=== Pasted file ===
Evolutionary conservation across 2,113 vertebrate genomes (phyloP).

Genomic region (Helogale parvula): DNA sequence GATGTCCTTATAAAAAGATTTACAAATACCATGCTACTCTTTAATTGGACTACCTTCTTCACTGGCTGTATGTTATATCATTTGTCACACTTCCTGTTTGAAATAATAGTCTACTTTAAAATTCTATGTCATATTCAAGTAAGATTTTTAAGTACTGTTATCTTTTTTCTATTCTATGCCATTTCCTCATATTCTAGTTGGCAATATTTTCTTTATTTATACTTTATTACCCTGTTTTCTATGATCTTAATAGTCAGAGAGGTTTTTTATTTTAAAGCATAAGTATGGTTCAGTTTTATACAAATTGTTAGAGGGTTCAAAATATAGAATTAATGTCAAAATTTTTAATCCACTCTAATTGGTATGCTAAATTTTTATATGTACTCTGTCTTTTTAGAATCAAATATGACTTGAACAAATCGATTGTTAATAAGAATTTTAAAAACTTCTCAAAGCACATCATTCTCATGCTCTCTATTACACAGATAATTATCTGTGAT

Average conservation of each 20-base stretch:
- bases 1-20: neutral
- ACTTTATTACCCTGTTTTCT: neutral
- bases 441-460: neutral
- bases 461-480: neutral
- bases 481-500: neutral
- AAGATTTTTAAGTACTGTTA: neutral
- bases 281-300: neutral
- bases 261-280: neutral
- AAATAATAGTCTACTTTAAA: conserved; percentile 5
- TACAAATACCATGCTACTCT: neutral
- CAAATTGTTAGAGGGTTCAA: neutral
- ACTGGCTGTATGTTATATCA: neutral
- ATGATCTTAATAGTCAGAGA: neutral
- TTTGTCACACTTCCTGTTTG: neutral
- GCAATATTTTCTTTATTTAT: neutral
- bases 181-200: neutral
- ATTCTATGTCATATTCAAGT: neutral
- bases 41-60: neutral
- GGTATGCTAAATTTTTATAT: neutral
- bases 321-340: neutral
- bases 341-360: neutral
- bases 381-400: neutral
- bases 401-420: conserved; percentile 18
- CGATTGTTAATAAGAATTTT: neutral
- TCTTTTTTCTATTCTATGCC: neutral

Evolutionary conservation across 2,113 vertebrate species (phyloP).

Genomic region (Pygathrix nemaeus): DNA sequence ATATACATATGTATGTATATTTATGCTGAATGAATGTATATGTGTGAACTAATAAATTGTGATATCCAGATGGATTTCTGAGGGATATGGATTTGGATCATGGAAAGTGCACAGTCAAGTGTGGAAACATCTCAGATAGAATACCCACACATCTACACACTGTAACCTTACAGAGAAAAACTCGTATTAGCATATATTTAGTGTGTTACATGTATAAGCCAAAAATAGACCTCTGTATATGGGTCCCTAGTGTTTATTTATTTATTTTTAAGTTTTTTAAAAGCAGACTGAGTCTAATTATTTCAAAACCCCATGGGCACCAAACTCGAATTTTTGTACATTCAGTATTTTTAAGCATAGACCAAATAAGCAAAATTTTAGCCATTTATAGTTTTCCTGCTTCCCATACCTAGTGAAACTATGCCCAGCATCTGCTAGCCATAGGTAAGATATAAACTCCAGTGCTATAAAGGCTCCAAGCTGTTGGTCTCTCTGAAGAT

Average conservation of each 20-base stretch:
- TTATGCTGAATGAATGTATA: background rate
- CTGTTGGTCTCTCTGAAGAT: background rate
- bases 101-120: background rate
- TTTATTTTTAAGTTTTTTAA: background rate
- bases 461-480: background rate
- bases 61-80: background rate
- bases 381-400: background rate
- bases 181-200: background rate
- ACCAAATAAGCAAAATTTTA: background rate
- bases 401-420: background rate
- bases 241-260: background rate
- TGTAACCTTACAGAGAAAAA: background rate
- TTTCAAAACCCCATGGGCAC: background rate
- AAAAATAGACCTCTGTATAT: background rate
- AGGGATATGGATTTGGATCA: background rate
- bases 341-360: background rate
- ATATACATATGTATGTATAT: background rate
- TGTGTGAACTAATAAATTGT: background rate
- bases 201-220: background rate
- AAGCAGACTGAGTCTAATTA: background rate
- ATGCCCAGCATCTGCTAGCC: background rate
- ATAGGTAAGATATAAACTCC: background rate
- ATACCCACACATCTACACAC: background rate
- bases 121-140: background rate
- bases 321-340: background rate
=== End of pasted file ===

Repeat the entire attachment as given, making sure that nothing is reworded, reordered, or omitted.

Evolutionary conservation across 2,113 vertebrate genomes (phyloP).

Genomic region (Helogale parvula): DNA sequence GATGTCCTTATAAAAAGATTTACAAATACCATGCTACTCTTTAATTGGACTACCTTCTTCACTGGCTGTATGTTATATCATTTGTCACACTTCCTGTTTGAAATAATAGTCTACTTTAAAATTCTATGTCATATTCAAGTAAGATTTTTAAGTACTGTTATCTTTTTTCTATTCTATGCCATTTCCTCATATTCTAGTTGGCAATATTTTCTTTATTTATACTTTATTACCCTGTTTTCTATGATCTTAATAGTCAGAGAGGTTTTTTATTTTAAAGCATAAGTATGGTTCAGTTTTATACAAATTGTTAGAGGGTTCAAAATATAGAATTAATGTCAAAATTTTTAATCCACTCTAATTGGTATGCTAAATTTTTATATGTACTCTGTCTTTTTAGAATCAAATATGACTTGAACAAATCGATTGTTAATAAGAATTTTAAAAACTTCTCAAAGCACATCATTCTCATGCTCTCTATTACACAGATAATTATCTGTGAT

Average conservation of each 20-base stretch:
- bases 1-20: neutral
- ACTTTATTACCCTGTTTTCT: neutral
- bases 441-460: neutral
- bases 461-480: neutral
- bases 481-500: neutral
- AAGATTTTTAAGTACTGTTA: neutral
- bases 281-300: neutral
- bases 261-280: neutral
- AAATAATAGTCTACTTTAAA: conserved; percentile 5
- TACAAATACCATGCTACTCT: neutral
- CAAATTGTTAGAGGGTTCAA: neutral
- ACTGGCTGTATGTTATATCA: neutral
- ATGATCTTAATAGTCAGAGA: neutral
- TTTGTCACACTTCCTGTTTG: neutral
- GCAATATTTTCTTTATTTAT: neutral
- bases 181-200: neutral
- ATTCTATGTCATATTCAAGT: neutral
- bases 41-60: neutral
- GGTATGCTAAATTTTTATAT: neutral
- bases 321-340: neutral
- bases 341-360: neutral
- bases 381-400: neutral
- bases 401-420: conserved; percentile 18
- CGATTGTTAATAAGAATTTT: neutral
- TCTTTTTTCTATTCTATGCC: neutral

Evolutionary conservation across 2,113 vertebrate species (phyloP).

Genomic region (Pygathrix nemaeus): DNA sequence ATATACATATGTATGTATATTTATGCTGAATGAATGTATATGTGTGAACTAATAAATTGTGATATCCAGATGGATTTCTGAGGGATATGGATTTGGATCATGGAAAGTGCACAGTCAAGTGTGGAAACATCTCAGATAGAATACCCACACATCTACACACTGTAACCTTACAGAGAAAAACTCGTATTAGCATATATTTAGTGTGTTACATGTATAAGCCAAAAATAGACCTCTGTATATGGGTCCCTAGTGTTTATTTATTTATTTTTAAGTTTTTTAAAAGCAGACTGAGTCTAATTATTTCAAAACCCCATGGGCACCAAACTCGAATTTTTGTACATTCAGTATTTTTAAGCATAGACCAAATAAGCAAAATTTTAGCCATTTATAGTTTTCCTGCTTCCCATACCTAGTGAAACTATGCCCAGCATCTGCTAGCCATAGGTAAGATATAAACTCCAGTGCTATAAAGGCTCCAAGCTGTTGGTCTCTCTGAAGAT

Average conservation of each 20-base stretch:
- TTATGCTGAATGAATGTATA: background rate
- CTGTTGGTCTCTCTGAAGAT: background rate
- bases 101-120: background rate
- TTTATTTTTAAGTTTTTTAA: background rate
- bases 461-480: background rate
- bases 61-80: background rate
- bases 381-400: background rate
- bases 181-200: background rate
- ACCAAATAAGCAAAATTTTA: background rate
- bases 401-420: background rate
- bases 241-260: background rate
- TGTAACCTTACAGAGAAAAA: background rate
- TTTCAAAACCCCATGGGCAC: background rate
- AAAAATAGACCTCTGTATAT: background rate
- AGGGATATGGATTTGGATCA: background rate
- bases 341-360: background rate
- ATATACATATGTATGTATAT: background rate
- TGTGTGAACTAATAAATTGT: background rate
- bases 201-220: background rate
- AAGCAGACTGAGTCTAATTA: background rate
- ATGCCCAGCATCTGCTAGCC: background rate
- ATAGGTAAGATATAAACTCC: background rate
- ATACCCACACATCTACACAC: background rate
- bases 121-140: background rate
- bases 321-340: background rate